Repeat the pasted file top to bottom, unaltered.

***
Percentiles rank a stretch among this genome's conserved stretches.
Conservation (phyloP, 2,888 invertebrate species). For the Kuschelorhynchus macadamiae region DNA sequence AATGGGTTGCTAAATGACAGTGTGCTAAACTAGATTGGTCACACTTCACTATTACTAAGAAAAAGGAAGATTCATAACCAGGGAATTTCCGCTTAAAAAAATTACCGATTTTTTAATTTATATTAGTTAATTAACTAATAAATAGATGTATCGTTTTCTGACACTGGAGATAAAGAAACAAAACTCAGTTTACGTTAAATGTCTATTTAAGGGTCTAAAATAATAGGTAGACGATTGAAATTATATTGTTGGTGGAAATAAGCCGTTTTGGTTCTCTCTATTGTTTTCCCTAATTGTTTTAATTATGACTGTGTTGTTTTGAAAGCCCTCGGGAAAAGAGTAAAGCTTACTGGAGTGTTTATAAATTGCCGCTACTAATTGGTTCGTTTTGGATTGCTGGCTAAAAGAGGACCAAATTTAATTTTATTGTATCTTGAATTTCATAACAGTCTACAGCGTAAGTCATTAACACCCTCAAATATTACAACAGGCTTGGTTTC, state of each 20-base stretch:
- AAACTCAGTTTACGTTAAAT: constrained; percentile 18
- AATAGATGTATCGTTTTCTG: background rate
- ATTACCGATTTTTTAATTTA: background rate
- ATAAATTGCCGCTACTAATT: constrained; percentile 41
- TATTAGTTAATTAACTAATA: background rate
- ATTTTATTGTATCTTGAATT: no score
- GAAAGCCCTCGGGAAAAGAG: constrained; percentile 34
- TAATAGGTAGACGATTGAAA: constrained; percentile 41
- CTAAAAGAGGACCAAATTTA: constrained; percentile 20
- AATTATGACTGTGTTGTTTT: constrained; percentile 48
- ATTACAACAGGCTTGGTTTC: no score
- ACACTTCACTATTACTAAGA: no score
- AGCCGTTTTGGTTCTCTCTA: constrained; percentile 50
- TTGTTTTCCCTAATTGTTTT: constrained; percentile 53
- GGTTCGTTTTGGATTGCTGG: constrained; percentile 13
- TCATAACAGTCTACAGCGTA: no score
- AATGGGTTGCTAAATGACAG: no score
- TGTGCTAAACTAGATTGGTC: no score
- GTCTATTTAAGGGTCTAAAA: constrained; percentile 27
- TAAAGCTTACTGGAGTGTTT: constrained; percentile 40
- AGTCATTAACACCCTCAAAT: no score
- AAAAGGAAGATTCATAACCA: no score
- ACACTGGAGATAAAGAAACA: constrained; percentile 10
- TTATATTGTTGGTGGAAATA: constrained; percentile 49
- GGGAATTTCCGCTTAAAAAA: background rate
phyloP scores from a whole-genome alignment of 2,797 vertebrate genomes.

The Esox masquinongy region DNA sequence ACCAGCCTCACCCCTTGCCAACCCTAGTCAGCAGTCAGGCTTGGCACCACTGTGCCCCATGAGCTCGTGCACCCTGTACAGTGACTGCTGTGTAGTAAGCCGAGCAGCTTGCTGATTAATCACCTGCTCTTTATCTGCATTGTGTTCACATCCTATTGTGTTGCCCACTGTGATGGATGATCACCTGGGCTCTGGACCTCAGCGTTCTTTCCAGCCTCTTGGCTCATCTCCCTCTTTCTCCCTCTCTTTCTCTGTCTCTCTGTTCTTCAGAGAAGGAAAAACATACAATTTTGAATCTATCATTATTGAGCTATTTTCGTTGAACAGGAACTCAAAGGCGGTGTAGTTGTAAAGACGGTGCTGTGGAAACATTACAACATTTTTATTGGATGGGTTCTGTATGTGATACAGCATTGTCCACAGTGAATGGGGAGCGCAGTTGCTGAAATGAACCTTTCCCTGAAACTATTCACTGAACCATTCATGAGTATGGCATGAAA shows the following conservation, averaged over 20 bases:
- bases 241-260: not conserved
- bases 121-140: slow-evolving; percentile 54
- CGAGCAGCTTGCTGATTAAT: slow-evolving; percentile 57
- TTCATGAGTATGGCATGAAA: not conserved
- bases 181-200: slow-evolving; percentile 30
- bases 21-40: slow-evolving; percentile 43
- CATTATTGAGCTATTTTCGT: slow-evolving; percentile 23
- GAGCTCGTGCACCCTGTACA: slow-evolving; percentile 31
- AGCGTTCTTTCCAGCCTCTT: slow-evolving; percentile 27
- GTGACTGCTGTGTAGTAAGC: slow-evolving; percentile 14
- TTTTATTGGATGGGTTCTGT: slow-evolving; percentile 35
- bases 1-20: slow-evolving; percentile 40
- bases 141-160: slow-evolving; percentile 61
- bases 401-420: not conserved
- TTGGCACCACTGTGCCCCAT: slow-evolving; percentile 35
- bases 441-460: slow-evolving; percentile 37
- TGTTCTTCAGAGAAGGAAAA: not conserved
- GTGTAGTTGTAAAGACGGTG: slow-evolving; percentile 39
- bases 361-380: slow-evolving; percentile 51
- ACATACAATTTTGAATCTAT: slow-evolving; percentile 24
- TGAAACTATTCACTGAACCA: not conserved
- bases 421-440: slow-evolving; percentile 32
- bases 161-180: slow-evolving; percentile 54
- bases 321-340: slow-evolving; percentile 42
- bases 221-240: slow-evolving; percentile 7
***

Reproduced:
Percentiles rank a stretch among this genome's conserved stretches.
Conservation (phyloP, 2,888 invertebrate species). For the Kuschelorhynchus macadamiae region DNA sequence AATGGGTTGCTAAATGACAGTGTGCTAAACTAGATTGGTCACACTTCACTATTACTAAGAAAAAGGAAGATTCATAACCAGGGAATTTCCGCTTAAAAAAATTACCGATTTTTTAATTTATATTAGTTAATTAACTAATAAATAGATGTATCGTTTTCTGACACTGGAGATAAAGAAACAAAACTCAGTTTACGTTAAATGTCTATTTAAGGGTCTAAAATAATAGGTAGACGATTGAAATTATATTGTTGGTGGAAATAAGCCGTTTTGGTTCTCTCTATTGTTTTCCCTAATTGTTTTAATTATGACTGTGTTGTTTTGAAAGCCCTCGGGAAAAGAGTAAAGCTTACTGGAGTGTTTATAAATTGCCGCTACTAATTGGTTCGTTTTGGATTGCTGGCTAAAAGAGGACCAAATTTAATTTTATTGTATCTTGAATTTCATAACAGTCTACAGCGTAAGTCATTAACACCCTCAAATATTACAACAGGCTTGGTTTC, state of each 20-base stretch:
- AAACTCAGTTTACGTTAAAT: constrained; percentile 18
- AATAGATGTATCGTTTTCTG: background rate
- ATTACCGATTTTTTAATTTA: background rate
- ATAAATTGCCGCTACTAATT: constrained; percentile 41
- TATTAGTTAATTAACTAATA: background rate
- ATTTTATTGTATCTTGAATT: no score
- GAAAGCCCTCGGGAAAAGAG: constrained; percentile 34
- TAATAGGTAGACGATTGAAA: constrained; percentile 41
- CTAAAAGAGGACCAAATTTA: constrained; percentile 20
- AATTATGACTGTGTTGTTTT: constrained; percentile 48
- ATTACAACAGGCTTGGTTTC: no score
- ACACTTCACTATTACTAAGA: no score
- AGCCGTTTTGGTTCTCTCTA: constrained; percentile 50
- TTGTTTTCCCTAATTGTTTT: constrained; percentile 53
- GGTTCGTTTTGGATTGCTGG: constrained; percentile 13
- TCATAACAGTCTACAGCGTA: no score
- AATGGGTTGCTAAATGACAG: no score
- TGTGCTAAACTAGATTGGTC: no score
- GTCTATTTAAGGGTCTAAAA: constrained; percentile 27
- TAAAGCTTACTGGAGTGTTT: constrained; percentile 40
- AGTCATTAACACCCTCAAAT: no score
- AAAAGGAAGATTCATAACCA: no score
- ACACTGGAGATAAAGAAACA: constrained; percentile 10
- TTATATTGTTGGTGGAAATA: constrained; percentile 49
- GGGAATTTCCGCTTAAAAAA: background rate
phyloP scores from a whole-genome alignment of 2,797 vertebrate genomes.

The Esox masquinongy region DNA sequence ACCAGCCTCACCCCTTGCCAACCCTAGTCAGCAGTCAGGCTTGGCACCACTGTGCCCCATGAGCTCGTGCACCCTGTACAGTGACTGCTGTGTAGTAAGCCGAGCAGCTTGCTGATTAATCACCTGCTCTTTATCTGCATTGTGTTCACATCCTATTGTGTTGCCCACTGTGATGGATGATCACCTGGGCTCTGGACCTCAGCGTTCTTTCCAGCCTCTTGGCTCATCTCCCTCTTTCTCCCTCTCTTTCTCTGTCTCTCTGTTCTTCAGAGAAGGAAAAACATACAATTTTGAATCTATCATTATTGAGCTATTTTCGTTGAACAGGAACTCAAAGGCGGTGTAGTTGTAAAGACGGTGCTGTGGAAACATTACAACATTTTTATTGGATGGGTTCTGTATGTGATACAGCATTGTCCACAGTGAATGGGGAGCGCAGTTGCTGAAATGAACCTTTCCCTGAAACTATTCACTGAACCATTCATGAGTATGGCATGAAA shows the following conservation, averaged over 20 bases:
- bases 241-260: not conserved
- bases 121-140: slow-evolving; percentile 54
- CGAGCAGCTTGCTGATTAAT: slow-evolving; percentile 57
- TTCATGAGTATGGCATGAAA: not conserved
- bases 181-200: slow-evolving; percentile 30
- bases 21-40: slow-evolving; percentile 43
- CATTATTGAGCTATTTTCGT: slow-evolving; percentile 23
- GAGCTCGTGCACCCTGTACA: slow-evolving; percentile 31
- AGCGTTCTTTCCAGCCTCTT: slow-evolving; percentile 27
- GTGACTGCTGTGTAGTAAGC: slow-evolving; percentile 14
- TTTTATTGGATGGGTTCTGT: slow-evolving; percentile 35
- bases 1-20: slow-evolving; percentile 40
- bases 141-160: slow-evolving; percentile 61
- bases 401-420: not conserved
- TTGGCACCACTGTGCCCCAT: slow-evolving; percentile 35
- bases 441-460: slow-evolving; percentile 37
- TGTTCTTCAGAGAAGGAAAA: not conserved
- GTGTAGTTGTAAAGACGGTG: slow-evolving; percentile 39
- bases 361-380: slow-evolving; percentile 51
- ACATACAATTTTGAATCTAT: slow-evolving; percentile 24
- TGAAACTATTCACTGAACCA: not conserved
- bases 421-440: slow-evolving; percentile 32
- bases 161-180: slow-evolving; percentile 54
- bases 321-340: slow-evolving; percentile 42
- bases 221-240: slow-evolving; percentile 7